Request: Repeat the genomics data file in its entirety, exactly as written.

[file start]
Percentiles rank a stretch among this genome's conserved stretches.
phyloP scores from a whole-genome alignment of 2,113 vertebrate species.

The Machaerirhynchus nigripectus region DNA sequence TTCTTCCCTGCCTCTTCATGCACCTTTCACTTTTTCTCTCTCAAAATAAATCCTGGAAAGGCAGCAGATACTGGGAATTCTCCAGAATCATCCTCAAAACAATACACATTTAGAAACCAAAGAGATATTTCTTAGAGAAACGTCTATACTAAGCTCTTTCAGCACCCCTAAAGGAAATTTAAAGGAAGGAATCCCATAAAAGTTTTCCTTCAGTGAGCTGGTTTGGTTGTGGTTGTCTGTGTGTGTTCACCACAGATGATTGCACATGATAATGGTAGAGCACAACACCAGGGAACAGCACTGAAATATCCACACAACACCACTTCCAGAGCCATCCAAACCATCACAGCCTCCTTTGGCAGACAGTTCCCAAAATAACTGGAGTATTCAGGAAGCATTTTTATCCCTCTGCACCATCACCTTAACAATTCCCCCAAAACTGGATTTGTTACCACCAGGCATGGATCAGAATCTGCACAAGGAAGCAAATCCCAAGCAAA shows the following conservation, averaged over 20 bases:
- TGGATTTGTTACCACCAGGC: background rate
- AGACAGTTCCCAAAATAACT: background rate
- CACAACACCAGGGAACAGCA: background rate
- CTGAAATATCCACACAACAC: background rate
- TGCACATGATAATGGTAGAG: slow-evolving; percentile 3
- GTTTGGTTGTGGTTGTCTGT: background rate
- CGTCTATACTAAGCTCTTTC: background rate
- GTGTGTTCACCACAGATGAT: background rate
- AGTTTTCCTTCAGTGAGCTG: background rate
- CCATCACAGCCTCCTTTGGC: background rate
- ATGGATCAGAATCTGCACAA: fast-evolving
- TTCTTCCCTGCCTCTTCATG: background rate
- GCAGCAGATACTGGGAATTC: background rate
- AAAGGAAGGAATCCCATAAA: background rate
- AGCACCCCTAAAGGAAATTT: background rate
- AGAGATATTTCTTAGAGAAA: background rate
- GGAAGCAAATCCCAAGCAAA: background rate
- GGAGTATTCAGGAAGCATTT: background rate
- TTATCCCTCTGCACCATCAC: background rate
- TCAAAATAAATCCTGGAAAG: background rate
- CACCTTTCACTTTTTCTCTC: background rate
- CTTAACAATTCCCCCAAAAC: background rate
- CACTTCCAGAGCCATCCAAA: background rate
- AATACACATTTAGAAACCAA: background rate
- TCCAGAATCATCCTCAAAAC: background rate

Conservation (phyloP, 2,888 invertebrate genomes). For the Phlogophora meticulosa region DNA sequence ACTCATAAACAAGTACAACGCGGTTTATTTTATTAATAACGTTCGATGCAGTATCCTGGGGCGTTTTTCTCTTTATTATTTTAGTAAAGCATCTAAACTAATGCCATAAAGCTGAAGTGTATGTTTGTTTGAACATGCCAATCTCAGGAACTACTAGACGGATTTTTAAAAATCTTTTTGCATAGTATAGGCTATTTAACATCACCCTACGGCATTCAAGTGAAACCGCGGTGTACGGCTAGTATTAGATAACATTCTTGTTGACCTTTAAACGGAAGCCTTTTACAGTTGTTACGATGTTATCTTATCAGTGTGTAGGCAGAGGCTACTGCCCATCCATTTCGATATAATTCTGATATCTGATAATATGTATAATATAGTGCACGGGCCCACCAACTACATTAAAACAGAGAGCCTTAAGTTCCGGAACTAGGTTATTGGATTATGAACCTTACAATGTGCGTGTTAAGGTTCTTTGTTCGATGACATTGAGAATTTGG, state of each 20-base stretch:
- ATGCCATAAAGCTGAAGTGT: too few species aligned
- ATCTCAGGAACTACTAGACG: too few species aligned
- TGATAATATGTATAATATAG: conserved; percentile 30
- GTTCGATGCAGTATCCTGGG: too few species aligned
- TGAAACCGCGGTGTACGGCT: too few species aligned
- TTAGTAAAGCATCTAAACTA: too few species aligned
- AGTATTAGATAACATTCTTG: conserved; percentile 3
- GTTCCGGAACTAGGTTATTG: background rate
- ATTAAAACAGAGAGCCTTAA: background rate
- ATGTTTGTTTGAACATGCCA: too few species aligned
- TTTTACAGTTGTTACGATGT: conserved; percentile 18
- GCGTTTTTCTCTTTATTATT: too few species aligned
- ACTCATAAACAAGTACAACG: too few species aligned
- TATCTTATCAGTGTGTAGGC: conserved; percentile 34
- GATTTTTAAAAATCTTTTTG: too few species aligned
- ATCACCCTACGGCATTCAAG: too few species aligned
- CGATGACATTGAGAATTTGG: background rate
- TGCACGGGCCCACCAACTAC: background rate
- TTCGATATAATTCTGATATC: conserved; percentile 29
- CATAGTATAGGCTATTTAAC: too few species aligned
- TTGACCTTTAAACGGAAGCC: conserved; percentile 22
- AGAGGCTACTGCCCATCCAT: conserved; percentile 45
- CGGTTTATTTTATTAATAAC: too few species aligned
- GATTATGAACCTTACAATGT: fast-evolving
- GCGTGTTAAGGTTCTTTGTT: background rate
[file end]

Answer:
Percentiles rank a stretch among this genome's conserved stretches.
phyloP scores from a whole-genome alignment of 2,113 vertebrate species.

The Machaerirhynchus nigripectus region DNA sequence TTCTTCCCTGCCTCTTCATGCACCTTTCACTTTTTCTCTCTCAAAATAAATCCTGGAAAGGCAGCAGATACTGGGAATTCTCCAGAATCATCCTCAAAACAATACACATTTAGAAACCAAAGAGATATTTCTTAGAGAAACGTCTATACTAAGCTCTTTCAGCACCCCTAAAGGAAATTTAAAGGAAGGAATCCCATAAAAGTTTTCCTTCAGTGAGCTGGTTTGGTTGTGGTTGTCTGTGTGTGTTCACCACAGATGATTGCACATGATAATGGTAGAGCACAACACCAGGGAACAGCACTGAAATATCCACACAACACCACTTCCAGAGCCATCCAAACCATCACAGCCTCCTTTGGCAGACAGTTCCCAAAATAACTGGAGTATTCAGGAAGCATTTTTATCCCTCTGCACCATCACCTTAACAATTCCCCCAAAACTGGATTTGTTACCACCAGGCATGGATCAGAATCTGCACAAGGAAGCAAATCCCAAGCAAA shows the following conservation, averaged over 20 bases:
- TGGATTTGTTACCACCAGGC: background rate
- AGACAGTTCCCAAAATAACT: background rate
- CACAACACCAGGGAACAGCA: background rate
- CTGAAATATCCACACAACAC: background rate
- TGCACATGATAATGGTAGAG: slow-evolving; percentile 3
- GTTTGGTTGTGGTTGTCTGT: background rate
- CGTCTATACTAAGCTCTTTC: background rate
- GTGTGTTCACCACAGATGAT: background rate
- AGTTTTCCTTCAGTGAGCTG: background rate
- CCATCACAGCCTCCTTTGGC: background rate
- ATGGATCAGAATCTGCACAA: fast-evolving
- TTCTTCCCTGCCTCTTCATG: background rate
- GCAGCAGATACTGGGAATTC: background rate
- AAAGGAAGGAATCCCATAAA: background rate
- AGCACCCCTAAAGGAAATTT: background rate
- AGAGATATTTCTTAGAGAAA: background rate
- GGAAGCAAATCCCAAGCAAA: background rate
- GGAGTATTCAGGAAGCATTT: background rate
- TTATCCCTCTGCACCATCAC: background rate
- TCAAAATAAATCCTGGAAAG: background rate
- CACCTTTCACTTTTTCTCTC: background rate
- CTTAACAATTCCCCCAAAAC: background rate
- CACTTCCAGAGCCATCCAAA: background rate
- AATACACATTTAGAAACCAA: background rate
- TCCAGAATCATCCTCAAAAC: background rate

Conservation (phyloP, 2,888 invertebrate genomes). For the Phlogophora meticulosa region DNA sequence ACTCATAAACAAGTACAACGCGGTTTATTTTATTAATAACGTTCGATGCAGTATCCTGGGGCGTTTTTCTCTTTATTATTTTAGTAAAGCATCTAAACTAATGCCATAAAGCTGAAGTGTATGTTTGTTTGAACATGCCAATCTCAGGAACTACTAGACGGATTTTTAAAAATCTTTTTGCATAGTATAGGCTATTTAACATCACCCTACGGCATTCAAGTGAAACCGCGGTGTACGGCTAGTATTAGATAACATTCTTGTTGACCTTTAAACGGAAGCCTTTTACAGTTGTTACGATGTTATCTTATCAGTGTGTAGGCAGAGGCTACTGCCCATCCATTTCGATATAATTCTGATATCTGATAATATGTATAATATAGTGCACGGGCCCACCAACTACATTAAAACAGAGAGCCTTAAGTTCCGGAACTAGGTTATTGGATTATGAACCTTACAATGTGCGTGTTAAGGTTCTTTGTTCGATGACATTGAGAATTTGG, state of each 20-base stretch:
- ATGCCATAAAGCTGAAGTGT: too few species aligned
- ATCTCAGGAACTACTAGACG: too few species aligned
- TGATAATATGTATAATATAG: conserved; percentile 30
- GTTCGATGCAGTATCCTGGG: too few species aligned
- TGAAACCGCGGTGTACGGCT: too few species aligned
- TTAGTAAAGCATCTAAACTA: too few species aligned
- AGTATTAGATAACATTCTTG: conserved; percentile 3
- GTTCCGGAACTAGGTTATTG: background rate
- ATTAAAACAGAGAGCCTTAA: background rate
- ATGTTTGTTTGAACATGCCA: too few species aligned
- TTTTACAGTTGTTACGATGT: conserved; percentile 18
- GCGTTTTTCTCTTTATTATT: too few species aligned
- ACTCATAAACAAGTACAACG: too few species aligned
- TATCTTATCAGTGTGTAGGC: conserved; percentile 34
- GATTTTTAAAAATCTTTTTG: too few species aligned
- ATCACCCTACGGCATTCAAG: too few species aligned
- CGATGACATTGAGAATTTGG: background rate
- TGCACGGGCCCACCAACTAC: background rate
- TTCGATATAATTCTGATATC: conserved; percentile 29
- CATAGTATAGGCTATTTAAC: too few species aligned
- TTGACCTTTAAACGGAAGCC: conserved; percentile 22
- AGAGGCTACTGCCCATCCAT: conserved; percentile 45
- CGGTTTATTTTATTAATAAC: too few species aligned
- GATTATGAACCTTACAATGT: fast-evolving
- GCGTGTTAAGGTTCTTTGTT: background rate